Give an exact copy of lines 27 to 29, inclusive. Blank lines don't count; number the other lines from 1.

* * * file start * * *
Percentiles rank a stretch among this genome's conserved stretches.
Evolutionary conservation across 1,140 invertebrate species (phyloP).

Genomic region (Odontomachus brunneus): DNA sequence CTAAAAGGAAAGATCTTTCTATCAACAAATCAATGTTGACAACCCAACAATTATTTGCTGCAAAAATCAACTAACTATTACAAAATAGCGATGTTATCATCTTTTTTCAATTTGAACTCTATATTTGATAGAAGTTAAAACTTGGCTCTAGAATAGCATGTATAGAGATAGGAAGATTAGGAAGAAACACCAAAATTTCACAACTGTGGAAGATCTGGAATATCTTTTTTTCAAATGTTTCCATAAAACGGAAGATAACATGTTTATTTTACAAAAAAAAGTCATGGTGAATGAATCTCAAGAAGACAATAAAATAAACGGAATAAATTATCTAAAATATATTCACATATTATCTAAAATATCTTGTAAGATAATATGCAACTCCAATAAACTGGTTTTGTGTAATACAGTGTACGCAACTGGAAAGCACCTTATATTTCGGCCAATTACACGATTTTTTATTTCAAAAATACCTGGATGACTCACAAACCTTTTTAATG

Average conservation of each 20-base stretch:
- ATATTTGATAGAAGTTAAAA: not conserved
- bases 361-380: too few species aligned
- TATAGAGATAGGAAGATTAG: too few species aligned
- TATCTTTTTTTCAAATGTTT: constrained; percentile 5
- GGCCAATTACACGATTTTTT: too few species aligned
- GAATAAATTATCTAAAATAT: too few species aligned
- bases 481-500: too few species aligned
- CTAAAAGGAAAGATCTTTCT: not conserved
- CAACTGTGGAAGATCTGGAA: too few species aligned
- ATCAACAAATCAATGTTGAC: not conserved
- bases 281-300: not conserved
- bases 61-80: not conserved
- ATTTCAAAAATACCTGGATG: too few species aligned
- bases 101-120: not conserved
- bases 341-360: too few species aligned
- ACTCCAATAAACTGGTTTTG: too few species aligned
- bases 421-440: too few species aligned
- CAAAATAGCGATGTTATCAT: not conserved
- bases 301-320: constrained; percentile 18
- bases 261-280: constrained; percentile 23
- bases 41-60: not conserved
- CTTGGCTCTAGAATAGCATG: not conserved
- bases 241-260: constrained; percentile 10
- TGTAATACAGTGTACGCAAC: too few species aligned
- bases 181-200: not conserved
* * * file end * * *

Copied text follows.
- bases 241-260: constrained; percentile 10
- TGTAATACAGTGTACGCAAC: too few species aligned
- bases 181-200: not conserved